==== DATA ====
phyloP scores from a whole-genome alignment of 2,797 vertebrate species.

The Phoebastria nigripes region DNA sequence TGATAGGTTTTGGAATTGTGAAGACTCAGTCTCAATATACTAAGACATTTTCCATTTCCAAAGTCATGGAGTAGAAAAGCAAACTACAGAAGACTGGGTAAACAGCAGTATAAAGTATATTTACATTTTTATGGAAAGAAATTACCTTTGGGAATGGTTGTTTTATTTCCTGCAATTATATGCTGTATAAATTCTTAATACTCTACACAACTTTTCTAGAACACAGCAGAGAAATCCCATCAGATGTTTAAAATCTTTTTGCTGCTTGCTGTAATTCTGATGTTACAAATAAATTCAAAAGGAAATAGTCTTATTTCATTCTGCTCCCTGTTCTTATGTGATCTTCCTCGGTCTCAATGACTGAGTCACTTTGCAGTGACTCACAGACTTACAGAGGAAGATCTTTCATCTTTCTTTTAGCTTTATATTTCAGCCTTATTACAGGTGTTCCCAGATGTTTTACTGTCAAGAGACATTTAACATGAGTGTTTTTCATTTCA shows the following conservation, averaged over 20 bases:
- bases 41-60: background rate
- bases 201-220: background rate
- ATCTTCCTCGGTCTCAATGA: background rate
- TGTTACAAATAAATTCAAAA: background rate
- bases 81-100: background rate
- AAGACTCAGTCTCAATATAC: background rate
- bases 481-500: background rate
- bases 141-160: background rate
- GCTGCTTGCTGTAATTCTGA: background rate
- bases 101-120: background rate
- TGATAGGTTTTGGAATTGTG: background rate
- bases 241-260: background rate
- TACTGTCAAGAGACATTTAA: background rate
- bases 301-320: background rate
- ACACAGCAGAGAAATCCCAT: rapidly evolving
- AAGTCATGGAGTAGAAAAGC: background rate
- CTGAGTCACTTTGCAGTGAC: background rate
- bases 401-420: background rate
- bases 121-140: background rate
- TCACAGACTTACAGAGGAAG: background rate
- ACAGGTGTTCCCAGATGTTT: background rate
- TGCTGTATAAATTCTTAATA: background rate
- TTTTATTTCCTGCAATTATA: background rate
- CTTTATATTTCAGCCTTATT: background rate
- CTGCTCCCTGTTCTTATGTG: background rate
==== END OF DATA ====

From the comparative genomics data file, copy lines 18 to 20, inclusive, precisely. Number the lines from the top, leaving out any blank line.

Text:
- AAGTCATGGAGTAGAAAAGC: background rate
- CTGAGTCACTTTGCAGTGAC: background rate
- bases 401-420: background rate